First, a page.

SAN FRANCISCO -- The Securities and Exchange Commission's recent decision to block shareholders from nominating outside directors has put a damper on an important strategy for institutional investors.
The ruling, which allows companies to bar shareholders from submitting proposals, has sent institutional shareholders scrambling for alternatives. They can petition the SEC to reconsider the decision, negotiate behind the scenes with company boards for more pro-shareholder policies, or publicly confront boards with their demands for change.
Indeed, the SEC's Nov. 28 decision could lead to an unusually contentious season in 2008, according to RiskMetrics.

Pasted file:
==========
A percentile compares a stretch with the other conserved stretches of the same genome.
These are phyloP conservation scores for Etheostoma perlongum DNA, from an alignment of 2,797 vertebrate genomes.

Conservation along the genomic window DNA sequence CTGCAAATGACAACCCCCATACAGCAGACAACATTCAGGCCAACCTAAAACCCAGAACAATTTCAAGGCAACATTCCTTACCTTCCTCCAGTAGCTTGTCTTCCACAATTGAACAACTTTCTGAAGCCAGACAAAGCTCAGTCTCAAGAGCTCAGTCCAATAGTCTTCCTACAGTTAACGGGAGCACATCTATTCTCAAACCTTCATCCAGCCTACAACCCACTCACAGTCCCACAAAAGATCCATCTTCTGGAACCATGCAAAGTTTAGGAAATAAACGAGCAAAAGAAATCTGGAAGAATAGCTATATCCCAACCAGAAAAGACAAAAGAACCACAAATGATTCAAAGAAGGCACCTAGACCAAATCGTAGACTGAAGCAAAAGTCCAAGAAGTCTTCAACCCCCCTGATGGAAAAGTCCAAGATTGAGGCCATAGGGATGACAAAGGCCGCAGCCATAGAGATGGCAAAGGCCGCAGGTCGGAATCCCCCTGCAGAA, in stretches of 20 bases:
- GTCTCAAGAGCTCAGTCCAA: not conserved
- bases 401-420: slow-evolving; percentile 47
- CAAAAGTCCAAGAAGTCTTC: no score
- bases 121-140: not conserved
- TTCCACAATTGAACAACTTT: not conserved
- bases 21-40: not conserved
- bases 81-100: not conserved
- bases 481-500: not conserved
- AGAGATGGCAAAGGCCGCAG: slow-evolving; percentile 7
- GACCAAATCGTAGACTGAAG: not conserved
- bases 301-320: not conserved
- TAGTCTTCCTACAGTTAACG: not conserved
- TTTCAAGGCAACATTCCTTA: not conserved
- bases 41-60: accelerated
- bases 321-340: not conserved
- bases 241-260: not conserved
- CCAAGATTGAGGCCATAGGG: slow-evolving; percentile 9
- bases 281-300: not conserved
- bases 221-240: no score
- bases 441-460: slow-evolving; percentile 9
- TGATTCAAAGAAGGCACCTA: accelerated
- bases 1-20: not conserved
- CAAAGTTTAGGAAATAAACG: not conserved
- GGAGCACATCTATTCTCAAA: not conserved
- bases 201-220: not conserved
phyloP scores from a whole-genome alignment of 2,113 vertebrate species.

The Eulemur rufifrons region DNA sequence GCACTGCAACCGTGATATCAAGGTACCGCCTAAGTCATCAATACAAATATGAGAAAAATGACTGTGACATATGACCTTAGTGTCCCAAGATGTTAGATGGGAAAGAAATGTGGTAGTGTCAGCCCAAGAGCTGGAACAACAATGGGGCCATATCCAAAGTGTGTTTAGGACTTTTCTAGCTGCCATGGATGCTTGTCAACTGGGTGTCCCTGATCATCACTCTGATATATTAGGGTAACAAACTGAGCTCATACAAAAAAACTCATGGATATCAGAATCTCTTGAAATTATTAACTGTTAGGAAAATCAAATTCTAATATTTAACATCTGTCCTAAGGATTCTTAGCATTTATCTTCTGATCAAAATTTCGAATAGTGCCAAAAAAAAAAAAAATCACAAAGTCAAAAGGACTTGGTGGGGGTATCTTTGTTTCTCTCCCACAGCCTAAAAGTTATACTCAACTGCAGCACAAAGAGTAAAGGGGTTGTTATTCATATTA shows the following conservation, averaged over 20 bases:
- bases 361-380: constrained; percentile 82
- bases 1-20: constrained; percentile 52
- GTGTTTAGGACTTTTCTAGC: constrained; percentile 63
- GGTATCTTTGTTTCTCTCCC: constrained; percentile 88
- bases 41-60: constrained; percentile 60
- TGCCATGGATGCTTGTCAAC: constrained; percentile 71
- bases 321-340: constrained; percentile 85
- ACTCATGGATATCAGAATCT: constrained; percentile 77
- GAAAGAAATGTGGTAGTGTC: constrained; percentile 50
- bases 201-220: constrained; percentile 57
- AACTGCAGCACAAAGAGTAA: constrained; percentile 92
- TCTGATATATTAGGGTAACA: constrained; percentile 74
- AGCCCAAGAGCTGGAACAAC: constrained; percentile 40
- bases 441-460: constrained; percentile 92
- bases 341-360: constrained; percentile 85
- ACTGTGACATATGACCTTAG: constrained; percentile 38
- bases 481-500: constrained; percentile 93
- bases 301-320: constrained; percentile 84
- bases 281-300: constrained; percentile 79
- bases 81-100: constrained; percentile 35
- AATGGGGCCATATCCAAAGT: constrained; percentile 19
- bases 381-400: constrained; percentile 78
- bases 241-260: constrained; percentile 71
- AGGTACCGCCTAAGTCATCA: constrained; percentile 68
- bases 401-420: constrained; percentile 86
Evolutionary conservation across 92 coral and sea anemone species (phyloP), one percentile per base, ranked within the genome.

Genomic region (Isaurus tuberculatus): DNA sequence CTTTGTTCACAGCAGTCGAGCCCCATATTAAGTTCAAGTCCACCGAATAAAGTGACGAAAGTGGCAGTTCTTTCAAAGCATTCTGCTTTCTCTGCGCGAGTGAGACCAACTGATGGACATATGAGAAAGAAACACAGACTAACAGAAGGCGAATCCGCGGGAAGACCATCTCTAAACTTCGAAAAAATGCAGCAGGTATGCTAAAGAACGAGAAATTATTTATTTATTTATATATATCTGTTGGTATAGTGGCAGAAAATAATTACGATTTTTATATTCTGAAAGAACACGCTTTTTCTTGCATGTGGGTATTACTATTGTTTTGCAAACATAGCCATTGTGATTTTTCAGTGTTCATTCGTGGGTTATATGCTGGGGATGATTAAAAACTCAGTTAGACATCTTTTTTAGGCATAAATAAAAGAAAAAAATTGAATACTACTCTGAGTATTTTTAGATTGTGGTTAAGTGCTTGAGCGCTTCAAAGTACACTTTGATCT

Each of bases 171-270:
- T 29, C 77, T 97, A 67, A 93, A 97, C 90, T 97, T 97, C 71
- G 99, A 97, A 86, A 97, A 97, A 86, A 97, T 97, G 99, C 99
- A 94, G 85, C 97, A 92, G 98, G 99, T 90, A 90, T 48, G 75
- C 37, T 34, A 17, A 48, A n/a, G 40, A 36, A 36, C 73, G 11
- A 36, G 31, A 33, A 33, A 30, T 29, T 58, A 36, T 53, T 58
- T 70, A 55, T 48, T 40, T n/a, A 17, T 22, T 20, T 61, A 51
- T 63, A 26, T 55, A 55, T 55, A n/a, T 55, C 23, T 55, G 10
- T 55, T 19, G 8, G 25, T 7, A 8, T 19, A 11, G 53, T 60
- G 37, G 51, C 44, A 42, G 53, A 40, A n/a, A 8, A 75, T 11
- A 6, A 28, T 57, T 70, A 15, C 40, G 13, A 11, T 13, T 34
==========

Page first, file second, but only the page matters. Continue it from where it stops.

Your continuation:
In recent years, big institutional investors have been diving into corporate governance-styled investments that are typically run by activist investment advisors.These investments are distinct from many hedge funds by what they exclude: short strategies, arbitrage, leverage and overly hostile tactics, says Andrew Junkin, managing director at Wilshire Associates. "The ones we've evaluated go long only. They are friendly activists who try to engage with management." And these investments have proven profitable. Junkin estimates that such investments beat the benchmarks of passive investments by 3% to 5% "over a long period of time." Although such firms have been around for a decade, they're gaining traction among institutional investors. One is led by former SEC Chairman Richard Breeden, whose corporate governance-style investment company listed assets under management of $770.6 million at the end of September, more than double its holdings in March.